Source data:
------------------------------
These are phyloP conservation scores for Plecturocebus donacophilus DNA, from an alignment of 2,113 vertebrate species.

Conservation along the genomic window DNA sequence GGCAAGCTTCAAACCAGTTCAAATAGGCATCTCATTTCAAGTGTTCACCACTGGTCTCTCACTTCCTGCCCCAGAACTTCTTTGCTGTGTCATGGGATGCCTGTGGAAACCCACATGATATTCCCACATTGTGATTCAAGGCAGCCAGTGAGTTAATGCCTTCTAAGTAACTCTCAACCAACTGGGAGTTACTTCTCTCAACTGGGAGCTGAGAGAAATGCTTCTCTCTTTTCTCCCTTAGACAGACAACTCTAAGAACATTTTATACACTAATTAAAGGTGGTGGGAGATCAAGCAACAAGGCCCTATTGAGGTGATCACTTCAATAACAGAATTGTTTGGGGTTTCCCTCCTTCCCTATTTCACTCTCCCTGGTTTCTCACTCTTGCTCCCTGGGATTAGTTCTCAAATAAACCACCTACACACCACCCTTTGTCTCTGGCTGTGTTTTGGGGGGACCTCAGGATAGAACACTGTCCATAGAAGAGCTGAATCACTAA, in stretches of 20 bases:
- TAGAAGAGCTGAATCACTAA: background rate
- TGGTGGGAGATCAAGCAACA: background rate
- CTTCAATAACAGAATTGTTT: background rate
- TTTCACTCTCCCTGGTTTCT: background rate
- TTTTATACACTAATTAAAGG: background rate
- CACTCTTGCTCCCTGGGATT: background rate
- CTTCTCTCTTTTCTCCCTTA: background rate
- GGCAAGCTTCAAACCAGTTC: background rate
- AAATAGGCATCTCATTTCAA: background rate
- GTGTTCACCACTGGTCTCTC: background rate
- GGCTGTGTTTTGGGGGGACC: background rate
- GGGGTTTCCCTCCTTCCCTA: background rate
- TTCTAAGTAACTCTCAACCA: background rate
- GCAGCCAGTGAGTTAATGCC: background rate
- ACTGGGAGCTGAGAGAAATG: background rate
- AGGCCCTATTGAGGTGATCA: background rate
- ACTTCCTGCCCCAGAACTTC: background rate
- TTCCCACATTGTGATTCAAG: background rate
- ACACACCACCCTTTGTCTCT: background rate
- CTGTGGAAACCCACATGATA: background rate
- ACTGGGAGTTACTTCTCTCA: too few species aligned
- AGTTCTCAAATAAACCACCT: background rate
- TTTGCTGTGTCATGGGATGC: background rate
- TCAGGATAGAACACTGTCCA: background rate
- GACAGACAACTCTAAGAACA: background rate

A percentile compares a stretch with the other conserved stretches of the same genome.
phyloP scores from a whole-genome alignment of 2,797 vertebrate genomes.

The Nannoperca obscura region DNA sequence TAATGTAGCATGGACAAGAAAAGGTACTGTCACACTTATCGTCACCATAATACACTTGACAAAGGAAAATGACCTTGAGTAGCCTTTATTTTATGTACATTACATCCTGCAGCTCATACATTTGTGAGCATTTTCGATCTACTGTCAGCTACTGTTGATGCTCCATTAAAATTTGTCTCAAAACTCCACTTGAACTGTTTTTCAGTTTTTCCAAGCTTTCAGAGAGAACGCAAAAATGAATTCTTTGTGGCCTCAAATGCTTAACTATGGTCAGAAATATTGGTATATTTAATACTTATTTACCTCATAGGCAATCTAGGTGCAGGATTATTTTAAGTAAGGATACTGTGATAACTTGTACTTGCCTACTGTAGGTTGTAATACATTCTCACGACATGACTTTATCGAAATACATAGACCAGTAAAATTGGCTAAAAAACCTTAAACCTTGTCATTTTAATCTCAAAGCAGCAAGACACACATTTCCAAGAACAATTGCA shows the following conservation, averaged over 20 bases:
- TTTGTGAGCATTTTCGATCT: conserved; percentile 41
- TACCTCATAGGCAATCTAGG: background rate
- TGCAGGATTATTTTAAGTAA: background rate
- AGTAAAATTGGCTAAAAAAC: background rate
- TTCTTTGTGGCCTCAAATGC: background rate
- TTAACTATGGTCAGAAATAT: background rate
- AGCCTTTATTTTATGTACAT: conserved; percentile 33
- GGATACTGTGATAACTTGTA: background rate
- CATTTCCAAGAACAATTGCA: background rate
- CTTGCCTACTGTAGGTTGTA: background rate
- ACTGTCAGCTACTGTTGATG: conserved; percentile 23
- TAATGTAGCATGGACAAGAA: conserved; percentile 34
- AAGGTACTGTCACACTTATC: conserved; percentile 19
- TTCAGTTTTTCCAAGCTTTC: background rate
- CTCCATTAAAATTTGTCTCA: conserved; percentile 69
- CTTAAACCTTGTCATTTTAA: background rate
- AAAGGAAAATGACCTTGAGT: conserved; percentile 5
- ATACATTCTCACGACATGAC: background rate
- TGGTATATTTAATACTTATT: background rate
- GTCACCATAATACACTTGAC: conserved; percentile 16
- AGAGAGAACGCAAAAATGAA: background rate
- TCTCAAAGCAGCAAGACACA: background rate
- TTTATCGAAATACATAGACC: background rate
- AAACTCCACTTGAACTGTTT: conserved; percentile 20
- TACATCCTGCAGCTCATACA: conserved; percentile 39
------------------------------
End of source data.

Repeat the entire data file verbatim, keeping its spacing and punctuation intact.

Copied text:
These are phyloP conservation scores for Plecturocebus donacophilus DNA, from an alignment of 2,113 vertebrate species.

Conservation along the genomic window DNA sequence GGCAAGCTTCAAACCAGTTCAAATAGGCATCTCATTTCAAGTGTTCACCACTGGTCTCTCACTTCCTGCCCCAGAACTTCTTTGCTGTGTCATGGGATGCCTGTGGAAACCCACATGATATTCCCACATTGTGATTCAAGGCAGCCAGTGAGTTAATGCCTTCTAAGTAACTCTCAACCAACTGGGAGTTACTTCTCTCAACTGGGAGCTGAGAGAAATGCTTCTCTCTTTTCTCCCTTAGACAGACAACTCTAAGAACATTTTATACACTAATTAAAGGTGGTGGGAGATCAAGCAACAAGGCCCTATTGAGGTGATCACTTCAATAACAGAATTGTTTGGGGTTTCCCTCCTTCCCTATTTCACTCTCCCTGGTTTCTCACTCTTGCTCCCTGGGATTAGTTCTCAAATAAACCACCTACACACCACCCTTTGTCTCTGGCTGTGTTTTGGGGGGACCTCAGGATAGAACACTGTCCATAGAAGAGCTGAATCACTAA, in stretches of 20 bases:
- TAGAAGAGCTGAATCACTAA: background rate
- TGGTGGGAGATCAAGCAACA: background rate
- CTTCAATAACAGAATTGTTT: background rate
- TTTCACTCTCCCTGGTTTCT: background rate
- TTTTATACACTAATTAAAGG: background rate
- CACTCTTGCTCCCTGGGATT: background rate
- CTTCTCTCTTTTCTCCCTTA: background rate
- GGCAAGCTTCAAACCAGTTC: background rate
- AAATAGGCATCTCATTTCAA: background rate
- GTGTTCACCACTGGTCTCTC: background rate
- GGCTGTGTTTTGGGGGGACC: background rate
- GGGGTTTCCCTCCTTCCCTA: background rate
- TTCTAAGTAACTCTCAACCA: background rate
- GCAGCCAGTGAGTTAATGCC: background rate
- ACTGGGAGCTGAGAGAAATG: background rate
- AGGCCCTATTGAGGTGATCA: background rate
- ACTTCCTGCCCCAGAACTTC: background rate
- TTCCCACATTGTGATTCAAG: background rate
- ACACACCACCCTTTGTCTCT: background rate
- CTGTGGAAACCCACATGATA: background rate
- ACTGGGAGTTACTTCTCTCA: too few species aligned
- AGTTCTCAAATAAACCACCT: background rate
- TTTGCTGTGTCATGGGATGC: background rate
- TCAGGATAGAACACTGTCCA: background rate
- GACAGACAACTCTAAGAACA: background rate

A percentile compares a stretch with the other conserved stretches of the same genome.
phyloP scores from a whole-genome alignment of 2,797 vertebrate genomes.

The Nannoperca obscura region DNA sequence TAATGTAGCATGGACAAGAAAAGGTACTGTCACACTTATCGTCACCATAATACACTTGACAAAGGAAAATGACCTTGAGTAGCCTTTATTTTATGTACATTACATCCTGCAGCTCATACATTTGTGAGCATTTTCGATCTACTGTCAGCTACTGTTGATGCTCCATTAAAATTTGTCTCAAAACTCCACTTGAACTGTTTTTCAGTTTTTCCAAGCTTTCAGAGAGAACGCAAAAATGAATTCTTTGTGGCCTCAAATGCTTAACTATGGTCAGAAATATTGGTATATTTAATACTTATTTACCTCATAGGCAATCTAGGTGCAGGATTATTTTAAGTAAGGATACTGTGATAACTTGTACTTGCCTACTGTAGGTTGTAATACATTCTCACGACATGACTTTATCGAAATACATAGACCAGTAAAATTGGCTAAAAAACCTTAAACCTTGTCATTTTAATCTCAAAGCAGCAAGACACACATTTCCAAGAACAATTGCA shows the following conservation, averaged over 20 bases:
- TTTGTGAGCATTTTCGATCT: conserved; percentile 41
- TACCTCATAGGCAATCTAGG: background rate
- TGCAGGATTATTTTAAGTAA: background rate
- AGTAAAATTGGCTAAAAAAC: background rate
- TTCTTTGTGGCCTCAAATGC: background rate
- TTAACTATGGTCAGAAATAT: background rate
- AGCCTTTATTTTATGTACAT: conserved; percentile 33
- GGATACTGTGATAACTTGTA: background rate
- CATTTCCAAGAACAATTGCA: background rate
- CTTGCCTACTGTAGGTTGTA: background rate
- ACTGTCAGCTACTGTTGATG: conserved; percentile 23
- TAATGTAGCATGGACAAGAA: conserved; percentile 34
- AAGGTACTGTCACACTTATC: conserved; percentile 19
- TTCAGTTTTTCCAAGCTTTC: background rate
- CTCCATTAAAATTTGTCTCA: conserved; percentile 69
- CTTAAACCTTGTCATTTTAA: background rate
- AAAGGAAAATGACCTTGAGT: conserved; percentile 5
- ATACATTCTCACGACATGAC: background rate
- TGGTATATTTAATACTTATT: background rate
- GTCACCATAATACACTTGAC: conserved; percentile 16
- AGAGAGAACGCAAAAATGAA: background rate
- TCTCAAAGCAGCAAGACACA: background rate
- TTTATCGAAATACATAGACC: background rate
- AAACTCCACTTGAACTGTTT: conserved; percentile 20
- TACATCCTGCAGCTCATACA: conserved; percentile 39